WATCH: Peter Jackson is making a WWI documentary and it's going to be shown on the BBC
Marking the centenary of The Great War, this will be essential.
It's fitting that Peter Jackson will be making a documentary about WWI because his most famous films, The Lord of the Rings trilogy, were shaped by The Great War. As many of you will know, J.R.R. Tolkien served in the British Army and fought in France, most notably at the Battle of the Somme.
In fact, as you can see in the various documentaries and interviews on The Lord of the Rings DVDs, Tolkien channeled a lot of the horror that he saw on the battlefields into Middle Earth.
As for Jackson's new feature documentary, the Oscar-winning director will be mining the archives of the BBC and London’s Imperial War Museum for unseen material. The film will be released in the U.K. as part of the BFI London Film Festival but it's also going to be broadcast on the BBC.
This never-before-seen footage has been restored and hand-colorised. As for its narrative approach, Jackson will be telling the stories of those people who lived through the 1914-18 conflict. After hearing the synopsis, we're thinking that it will mimic the 'first-hand' approach that was used at the start of every Band of Brothers episode.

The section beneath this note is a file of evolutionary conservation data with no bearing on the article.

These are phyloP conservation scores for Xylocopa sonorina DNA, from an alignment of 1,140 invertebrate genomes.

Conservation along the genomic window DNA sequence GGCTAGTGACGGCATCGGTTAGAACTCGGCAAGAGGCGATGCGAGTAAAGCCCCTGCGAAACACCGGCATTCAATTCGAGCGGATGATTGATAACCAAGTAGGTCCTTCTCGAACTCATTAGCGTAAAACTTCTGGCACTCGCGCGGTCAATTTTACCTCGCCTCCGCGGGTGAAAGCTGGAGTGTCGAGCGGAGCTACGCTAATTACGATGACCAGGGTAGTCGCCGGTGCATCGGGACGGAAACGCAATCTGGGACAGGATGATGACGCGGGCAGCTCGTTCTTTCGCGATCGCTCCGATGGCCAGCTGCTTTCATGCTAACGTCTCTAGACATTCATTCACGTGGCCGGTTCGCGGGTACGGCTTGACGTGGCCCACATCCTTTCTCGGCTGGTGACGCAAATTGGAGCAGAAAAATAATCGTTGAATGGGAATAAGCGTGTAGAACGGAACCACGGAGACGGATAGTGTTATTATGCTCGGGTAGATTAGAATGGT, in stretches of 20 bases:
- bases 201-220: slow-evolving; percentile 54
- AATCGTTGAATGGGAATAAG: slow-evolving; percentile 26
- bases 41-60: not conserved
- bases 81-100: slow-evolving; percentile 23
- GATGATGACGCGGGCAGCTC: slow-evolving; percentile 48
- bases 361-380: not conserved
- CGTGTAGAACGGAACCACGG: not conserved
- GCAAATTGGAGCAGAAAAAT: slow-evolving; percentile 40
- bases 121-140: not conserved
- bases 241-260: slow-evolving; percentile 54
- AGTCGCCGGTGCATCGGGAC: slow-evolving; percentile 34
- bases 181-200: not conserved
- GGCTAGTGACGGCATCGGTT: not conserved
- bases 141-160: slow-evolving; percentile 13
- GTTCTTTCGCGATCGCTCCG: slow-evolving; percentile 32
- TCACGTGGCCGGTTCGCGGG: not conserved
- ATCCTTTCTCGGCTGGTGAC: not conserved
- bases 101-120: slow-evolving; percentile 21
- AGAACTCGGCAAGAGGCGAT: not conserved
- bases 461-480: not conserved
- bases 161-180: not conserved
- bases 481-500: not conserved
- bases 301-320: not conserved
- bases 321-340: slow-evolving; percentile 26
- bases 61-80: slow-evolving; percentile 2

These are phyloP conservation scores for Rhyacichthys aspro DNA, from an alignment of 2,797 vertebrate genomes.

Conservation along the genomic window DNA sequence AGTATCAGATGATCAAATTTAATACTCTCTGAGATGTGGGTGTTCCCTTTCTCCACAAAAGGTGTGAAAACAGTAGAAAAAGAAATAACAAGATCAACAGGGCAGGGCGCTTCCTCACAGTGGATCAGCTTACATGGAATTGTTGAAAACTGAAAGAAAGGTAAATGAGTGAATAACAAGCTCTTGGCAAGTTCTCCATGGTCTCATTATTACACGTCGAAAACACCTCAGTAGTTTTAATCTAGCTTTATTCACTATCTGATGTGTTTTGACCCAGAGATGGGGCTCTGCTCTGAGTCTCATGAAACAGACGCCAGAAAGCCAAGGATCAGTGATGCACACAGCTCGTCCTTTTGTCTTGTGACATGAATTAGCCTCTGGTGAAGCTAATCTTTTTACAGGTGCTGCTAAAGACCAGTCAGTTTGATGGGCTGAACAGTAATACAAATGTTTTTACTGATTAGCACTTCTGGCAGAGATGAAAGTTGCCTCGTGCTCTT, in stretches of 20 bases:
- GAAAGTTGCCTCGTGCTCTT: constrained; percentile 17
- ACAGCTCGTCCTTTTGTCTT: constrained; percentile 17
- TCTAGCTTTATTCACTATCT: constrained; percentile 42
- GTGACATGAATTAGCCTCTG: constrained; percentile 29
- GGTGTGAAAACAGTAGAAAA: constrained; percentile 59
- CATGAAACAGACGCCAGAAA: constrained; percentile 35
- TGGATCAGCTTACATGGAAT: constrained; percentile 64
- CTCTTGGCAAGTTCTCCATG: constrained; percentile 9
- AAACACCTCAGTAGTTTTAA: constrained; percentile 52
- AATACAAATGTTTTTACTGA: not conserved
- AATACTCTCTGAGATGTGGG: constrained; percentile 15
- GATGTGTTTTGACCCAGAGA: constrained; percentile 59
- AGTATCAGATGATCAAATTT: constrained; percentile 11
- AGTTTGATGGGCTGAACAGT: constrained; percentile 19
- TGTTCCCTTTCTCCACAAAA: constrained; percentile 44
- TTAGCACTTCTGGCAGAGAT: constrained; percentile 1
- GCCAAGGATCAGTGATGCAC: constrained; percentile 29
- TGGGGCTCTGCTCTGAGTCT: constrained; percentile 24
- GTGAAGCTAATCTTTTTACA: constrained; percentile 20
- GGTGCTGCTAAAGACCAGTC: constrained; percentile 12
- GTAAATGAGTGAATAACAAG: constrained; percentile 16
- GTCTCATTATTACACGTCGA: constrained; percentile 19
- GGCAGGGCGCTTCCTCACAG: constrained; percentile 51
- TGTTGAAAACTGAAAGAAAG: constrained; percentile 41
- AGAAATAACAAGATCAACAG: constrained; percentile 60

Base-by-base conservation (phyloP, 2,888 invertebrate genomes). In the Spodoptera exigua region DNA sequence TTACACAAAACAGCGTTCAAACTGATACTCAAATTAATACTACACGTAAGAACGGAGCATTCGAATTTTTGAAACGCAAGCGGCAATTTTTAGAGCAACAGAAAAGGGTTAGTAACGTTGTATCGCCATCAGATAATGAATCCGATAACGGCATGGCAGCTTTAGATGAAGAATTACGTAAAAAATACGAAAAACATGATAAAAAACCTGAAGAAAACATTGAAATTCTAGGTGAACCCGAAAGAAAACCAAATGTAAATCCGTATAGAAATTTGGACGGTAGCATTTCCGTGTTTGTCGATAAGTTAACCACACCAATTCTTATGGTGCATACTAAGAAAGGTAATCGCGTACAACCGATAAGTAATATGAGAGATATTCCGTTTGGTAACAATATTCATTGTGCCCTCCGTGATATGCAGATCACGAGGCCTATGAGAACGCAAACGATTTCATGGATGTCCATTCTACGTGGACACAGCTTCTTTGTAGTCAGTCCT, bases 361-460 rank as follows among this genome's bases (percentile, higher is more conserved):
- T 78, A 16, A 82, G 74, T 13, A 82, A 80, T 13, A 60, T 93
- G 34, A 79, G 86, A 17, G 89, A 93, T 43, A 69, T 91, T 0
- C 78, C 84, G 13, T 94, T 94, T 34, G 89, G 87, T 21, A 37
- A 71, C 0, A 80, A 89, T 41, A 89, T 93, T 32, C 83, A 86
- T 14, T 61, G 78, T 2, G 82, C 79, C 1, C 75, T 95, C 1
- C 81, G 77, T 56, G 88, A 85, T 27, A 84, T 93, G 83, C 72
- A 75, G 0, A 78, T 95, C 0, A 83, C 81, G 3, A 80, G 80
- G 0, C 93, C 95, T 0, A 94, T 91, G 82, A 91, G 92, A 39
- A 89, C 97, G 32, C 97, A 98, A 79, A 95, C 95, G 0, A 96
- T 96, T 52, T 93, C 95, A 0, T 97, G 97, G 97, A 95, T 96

Speaking about the documentary, Jackson said: “We’re making a film [that is] not the usual film you would expect on the First World War. We’re making a film that shows this incredible footage in which the faces of the men just jump out at you. It’s the people that come to life in this film. We have made a movie which shows the experience of what it was like to fight in this war, not strategy [or] battles.”
The film will be screened in cinemas and schools across the UK, and broadcast on BBC One; further details of theatrical distribution will be announced later this year at 1418NOW.org.uk
Here's a look at what's in store.